I posted the link to an article from my city at the bottom.
To me, this is a very interesting case. There is a doctor in my city who is refusing to prescribe birth control to patients based on her personal beliefs. This is unheard of, which is why it is making headlines. If you want to know the details, I suggest reading the link.
But what interests me most is people’s responses to the article. Most people are of the opinion that this doctor is there to help people. Her job is to prescribe medicine to those who need it. It is not her job to push her moral values on other people, and, if that is what she is going to do, she should not be a doctor. I agree with these people. If prescribing certain medications goes against your religious beliefs, then you should not be a doctor.
But this is not the response that you would get everywhere. While most Canadians that I know would say that if you have moral obligations that prevent you from doing your job you should find another job, I’ve spoken to many Americans who are of the opposite opinion. That’s not to say all Americans believe one thing and all Canadians believe another, but it is a trend that I have noticed when interacting with different people. Many Americans that I have spoken to would say that she has the freedom to believe what she wants and she cannot be forced to do something that goes against her religion.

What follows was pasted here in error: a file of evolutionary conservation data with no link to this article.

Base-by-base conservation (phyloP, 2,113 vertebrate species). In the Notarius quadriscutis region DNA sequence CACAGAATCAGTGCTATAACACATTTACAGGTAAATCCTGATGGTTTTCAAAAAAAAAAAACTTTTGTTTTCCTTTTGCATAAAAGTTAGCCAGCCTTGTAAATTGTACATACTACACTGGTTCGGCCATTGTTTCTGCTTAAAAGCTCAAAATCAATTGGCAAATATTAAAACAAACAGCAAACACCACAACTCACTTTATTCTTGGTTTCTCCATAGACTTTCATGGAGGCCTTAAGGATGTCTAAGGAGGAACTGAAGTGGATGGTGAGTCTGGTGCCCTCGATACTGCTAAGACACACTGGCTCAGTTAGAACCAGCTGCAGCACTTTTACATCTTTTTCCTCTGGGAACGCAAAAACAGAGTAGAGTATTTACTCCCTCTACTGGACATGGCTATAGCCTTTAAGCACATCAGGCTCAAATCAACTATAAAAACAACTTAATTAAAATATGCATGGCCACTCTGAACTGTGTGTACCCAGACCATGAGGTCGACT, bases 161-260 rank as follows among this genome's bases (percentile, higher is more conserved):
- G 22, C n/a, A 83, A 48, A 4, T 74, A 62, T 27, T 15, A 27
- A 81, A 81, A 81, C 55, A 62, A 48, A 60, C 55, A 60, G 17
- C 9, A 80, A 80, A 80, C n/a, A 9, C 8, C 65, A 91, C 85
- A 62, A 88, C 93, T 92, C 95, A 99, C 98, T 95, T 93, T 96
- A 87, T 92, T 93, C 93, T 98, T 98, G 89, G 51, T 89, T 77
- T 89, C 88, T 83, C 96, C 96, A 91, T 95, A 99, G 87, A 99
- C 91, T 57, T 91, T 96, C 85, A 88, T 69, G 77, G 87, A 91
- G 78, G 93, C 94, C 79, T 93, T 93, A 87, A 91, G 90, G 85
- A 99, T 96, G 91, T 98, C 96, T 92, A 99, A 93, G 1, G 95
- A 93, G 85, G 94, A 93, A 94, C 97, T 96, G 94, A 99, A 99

Personally, I think this is a result of how both countries view religious freedom. The United States makes a lot of noise about the separation of church and state. It’s in the constitution. There’s a lot of court cases revolving around the separation of church and state. But in Canada, we have no such separation. In fact, the Anglican church is the established church of Canada. But we have a culture of religious belief is private. It tends to not be something we discuss openly and it is generally thought that religious beliefs belong at home and at church. There are certain problems with this, but it does generally mean that people won’t use their religion to avoid doing some aspect of their job. And we also don’t generally have to worry about religion being taught in public schools.
So, should this doctor be allowed to use her personal morals to avoid doing some aspect of her job, or should she have to find another line of work?
CFI Calgary made a statement. http://centreforinquiry.ca/cfi-calgary-statement-re-calgary-doctor-refuses-to-prescribe-birth-control/